Meg Lanning says Australia is preparing to counter the dual threat of a “world-class” pace attack from South Africa and a vociferous home crowd as it seeks to win the T20 World Cup again in Cape Town.
Champion on home soil in the 2020 edition of the 20-over showpiece, Australia go into title contention with an unbeaten record against South Africa in the history of eight editions of the T20 World Cup in Newlands on Sunday.
But with the hosts putting off an emotionally charged final ball against England in Friday’s semi-final at the same venue and more than 13,500 spectators are expected for the crucial game, Australia captain Lanning believes it will be crucial for her side to gain momentum win .
“Everyone is under pressure. It’s a World Cup final,” said Lanning on Saturday.
“We’re expecting them to come out and play at full force – and they’re also riding a wave of emotions, so we’re prepared for that.”
“It’s a new experience for them to be in the World Cup final and sometimes that can be a good thing. So we’re very aware of the threat they pose and we have to play well.”
“There will be moments when South Africa will be on top, they will have the momentum, the crowd will be on their side.
“But if we get a chance to put our footprint in the game, we have to make sure we do that because that’s how we’re going to win the game.”
Australia, Lanning insisted, is “confident” in its plan to tackle South Africa’s fast bowlers.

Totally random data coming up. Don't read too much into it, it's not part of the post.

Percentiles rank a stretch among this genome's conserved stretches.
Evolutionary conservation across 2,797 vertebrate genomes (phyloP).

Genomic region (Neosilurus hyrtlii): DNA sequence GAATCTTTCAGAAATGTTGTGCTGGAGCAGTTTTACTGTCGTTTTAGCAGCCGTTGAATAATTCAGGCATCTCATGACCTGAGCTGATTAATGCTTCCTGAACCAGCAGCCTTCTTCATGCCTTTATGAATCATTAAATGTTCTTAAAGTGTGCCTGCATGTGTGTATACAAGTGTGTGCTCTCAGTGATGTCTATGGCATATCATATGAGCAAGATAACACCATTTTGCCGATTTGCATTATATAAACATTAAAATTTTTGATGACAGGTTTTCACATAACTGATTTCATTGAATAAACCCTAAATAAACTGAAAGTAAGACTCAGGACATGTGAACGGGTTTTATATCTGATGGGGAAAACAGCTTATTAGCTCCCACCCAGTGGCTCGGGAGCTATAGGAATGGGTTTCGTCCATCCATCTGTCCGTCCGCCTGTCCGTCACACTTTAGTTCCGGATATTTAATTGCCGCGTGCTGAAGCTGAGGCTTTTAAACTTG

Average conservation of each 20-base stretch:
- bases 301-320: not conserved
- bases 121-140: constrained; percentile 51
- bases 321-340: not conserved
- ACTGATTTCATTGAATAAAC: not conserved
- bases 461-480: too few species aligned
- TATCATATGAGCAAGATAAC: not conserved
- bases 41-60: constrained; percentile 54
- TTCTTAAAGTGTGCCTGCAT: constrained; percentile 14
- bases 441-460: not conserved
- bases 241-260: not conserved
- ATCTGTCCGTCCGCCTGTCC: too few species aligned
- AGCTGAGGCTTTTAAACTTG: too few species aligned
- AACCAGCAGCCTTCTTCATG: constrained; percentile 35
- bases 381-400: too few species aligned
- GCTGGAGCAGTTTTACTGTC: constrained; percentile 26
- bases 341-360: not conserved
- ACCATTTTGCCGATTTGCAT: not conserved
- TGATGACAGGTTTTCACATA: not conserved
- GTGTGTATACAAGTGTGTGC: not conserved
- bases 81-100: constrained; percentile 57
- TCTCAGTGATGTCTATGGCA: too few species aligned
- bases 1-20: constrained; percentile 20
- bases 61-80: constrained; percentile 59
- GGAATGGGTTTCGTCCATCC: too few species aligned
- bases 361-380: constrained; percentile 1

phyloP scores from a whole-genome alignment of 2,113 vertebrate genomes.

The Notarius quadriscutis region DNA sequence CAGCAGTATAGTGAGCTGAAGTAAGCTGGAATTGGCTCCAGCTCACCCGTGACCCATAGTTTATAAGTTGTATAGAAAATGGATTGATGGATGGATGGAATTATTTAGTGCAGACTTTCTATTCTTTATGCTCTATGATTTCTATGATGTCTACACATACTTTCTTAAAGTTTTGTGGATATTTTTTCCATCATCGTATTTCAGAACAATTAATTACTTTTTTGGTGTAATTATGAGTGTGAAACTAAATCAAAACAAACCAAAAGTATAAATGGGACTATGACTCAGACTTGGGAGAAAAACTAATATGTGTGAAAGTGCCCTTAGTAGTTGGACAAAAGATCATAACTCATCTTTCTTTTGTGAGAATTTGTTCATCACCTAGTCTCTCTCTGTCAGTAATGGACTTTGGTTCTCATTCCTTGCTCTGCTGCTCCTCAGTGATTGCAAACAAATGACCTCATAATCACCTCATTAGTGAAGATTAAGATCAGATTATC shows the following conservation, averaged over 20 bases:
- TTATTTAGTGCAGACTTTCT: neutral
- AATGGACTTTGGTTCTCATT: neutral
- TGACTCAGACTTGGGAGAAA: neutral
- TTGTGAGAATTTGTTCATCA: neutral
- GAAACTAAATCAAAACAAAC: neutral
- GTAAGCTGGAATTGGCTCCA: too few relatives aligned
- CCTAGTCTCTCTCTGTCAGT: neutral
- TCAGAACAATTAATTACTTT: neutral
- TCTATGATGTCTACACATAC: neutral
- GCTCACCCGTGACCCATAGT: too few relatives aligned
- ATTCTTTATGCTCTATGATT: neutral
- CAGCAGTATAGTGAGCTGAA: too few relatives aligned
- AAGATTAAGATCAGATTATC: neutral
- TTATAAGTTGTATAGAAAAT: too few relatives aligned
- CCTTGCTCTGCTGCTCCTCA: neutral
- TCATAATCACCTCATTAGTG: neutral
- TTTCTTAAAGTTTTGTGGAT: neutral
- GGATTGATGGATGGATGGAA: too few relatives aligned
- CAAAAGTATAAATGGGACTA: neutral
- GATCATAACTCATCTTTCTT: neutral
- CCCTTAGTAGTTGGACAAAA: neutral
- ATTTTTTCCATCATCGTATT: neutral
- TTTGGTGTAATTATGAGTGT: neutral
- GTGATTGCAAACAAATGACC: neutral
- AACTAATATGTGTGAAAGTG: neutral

Against England, host pacesetter Shabnim Ismail sent a 128kph delivery en route to their 3-27 that saw them top the T20 World Cup wicket chart with 41 hits.
Ayabonga Khaka complemented Ismail with a foursome, while Marizanne Kapp and Nadine de Klerk shone in supporting roles.
“Without a doubt their attack of pace is on par with the best in the world,” said Lanning.
“They have some world-class players and they showed recently how effective they can be. It’s their home conditions, they understand them really well and know what works and what doesn’t.
“We’ve played some very close games against each other over the years. We prevailed, but we were pushed far.
“We know them as well as they know us. We’ve also played with some of their players in different competitions, so there’s no reason to hide.”
Australia were narrowly led by India in Thursday’s semifinals, but close bowling and superlative field play at death helped Lanning’s side earn a five-round win in the last-ball thriller.
The 30-year-old said the hard-fought win would benefit Australia.
“It helps to be put under pressure beforehand,” Lanning said.
“You learn a lot during these times. And we learned a lot from the semifinals, where we were under a lot of pressure.
“From our bowling perspective, we’ve improved a bit since the semis. We know the conditions now and we know what’s working.”
Having previously led Australia in five World Cup white ball finals – losing just one of those to the West Indies in 2016 – Lanning said she “remained super relaxed, enjoying the opportunity, really embracing it and all that comes with it .”
https://www.abc.net.au/news/2023-02-26/lanning-aussies-ready-for-daunting-world-cup-final-examination/102024614 Australia captain Meg Lanning says South Africa, finalists in the women’s T20 World Cup, boast a “world class” pace attack